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Radical Philosophy Today

Volume 4, 2006

Philosophy Against Empire

Devin Zane Shaw
Pages 123-138

The Absence of Evidence is Not the Evidence of Absence
Biopolitics and the State of Exception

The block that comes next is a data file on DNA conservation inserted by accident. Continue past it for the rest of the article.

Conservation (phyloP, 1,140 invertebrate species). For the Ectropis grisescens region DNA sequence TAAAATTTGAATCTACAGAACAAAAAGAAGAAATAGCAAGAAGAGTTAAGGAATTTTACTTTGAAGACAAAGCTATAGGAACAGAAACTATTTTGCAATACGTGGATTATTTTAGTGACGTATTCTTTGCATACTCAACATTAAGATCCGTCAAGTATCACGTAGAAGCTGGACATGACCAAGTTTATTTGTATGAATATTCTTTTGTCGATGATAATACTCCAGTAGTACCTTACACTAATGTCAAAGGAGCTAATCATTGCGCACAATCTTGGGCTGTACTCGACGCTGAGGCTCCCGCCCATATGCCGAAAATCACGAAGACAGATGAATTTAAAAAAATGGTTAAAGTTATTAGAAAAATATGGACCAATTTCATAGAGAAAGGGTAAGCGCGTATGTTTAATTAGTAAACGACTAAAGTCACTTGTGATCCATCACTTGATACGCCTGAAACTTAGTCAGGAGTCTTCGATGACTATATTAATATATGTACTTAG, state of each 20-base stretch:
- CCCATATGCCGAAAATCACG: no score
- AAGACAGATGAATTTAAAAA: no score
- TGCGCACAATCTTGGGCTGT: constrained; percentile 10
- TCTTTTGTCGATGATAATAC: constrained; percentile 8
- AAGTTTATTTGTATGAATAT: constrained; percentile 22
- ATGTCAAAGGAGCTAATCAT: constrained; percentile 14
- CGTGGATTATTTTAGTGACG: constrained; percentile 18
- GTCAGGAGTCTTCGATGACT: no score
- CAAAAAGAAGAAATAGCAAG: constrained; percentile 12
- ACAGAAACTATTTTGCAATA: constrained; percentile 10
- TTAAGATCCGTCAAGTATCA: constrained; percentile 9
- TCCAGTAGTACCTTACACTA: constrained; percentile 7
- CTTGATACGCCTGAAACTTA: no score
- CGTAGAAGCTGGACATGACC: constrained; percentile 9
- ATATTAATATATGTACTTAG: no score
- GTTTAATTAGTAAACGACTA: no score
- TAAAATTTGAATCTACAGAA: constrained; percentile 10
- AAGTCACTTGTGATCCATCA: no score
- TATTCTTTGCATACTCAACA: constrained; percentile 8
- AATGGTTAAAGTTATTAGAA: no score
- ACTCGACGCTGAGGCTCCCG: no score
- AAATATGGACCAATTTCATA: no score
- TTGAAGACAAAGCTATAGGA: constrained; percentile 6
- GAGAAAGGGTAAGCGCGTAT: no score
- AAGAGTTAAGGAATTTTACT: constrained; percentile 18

In this essay, I attempt to show that the “war on terror” intensifies the use of biopolitical techniques. One such example, which I take as a point of departure, is Guantánamo Bay. We must place this camp in its proper genealogy with the many camps of the twentieth century. However, this genealogy is not a genealogy of the extremes of political space during and after the twentieth century; it is a genealogy of the transformation of political space itself. I will attempt to show this in three steps: first, a description and critique of the biopolitical in both Michel Foucault and Giorgio Agamben, who I take as exemplary in their analyses; second, an analysis of contemporary biopolitical techniques (including the camp), which enables us to avoid the liberal-democratic ideological misunderstanding of the war on terror; and third, a discussion regarding resistance to biopolitical techniques.

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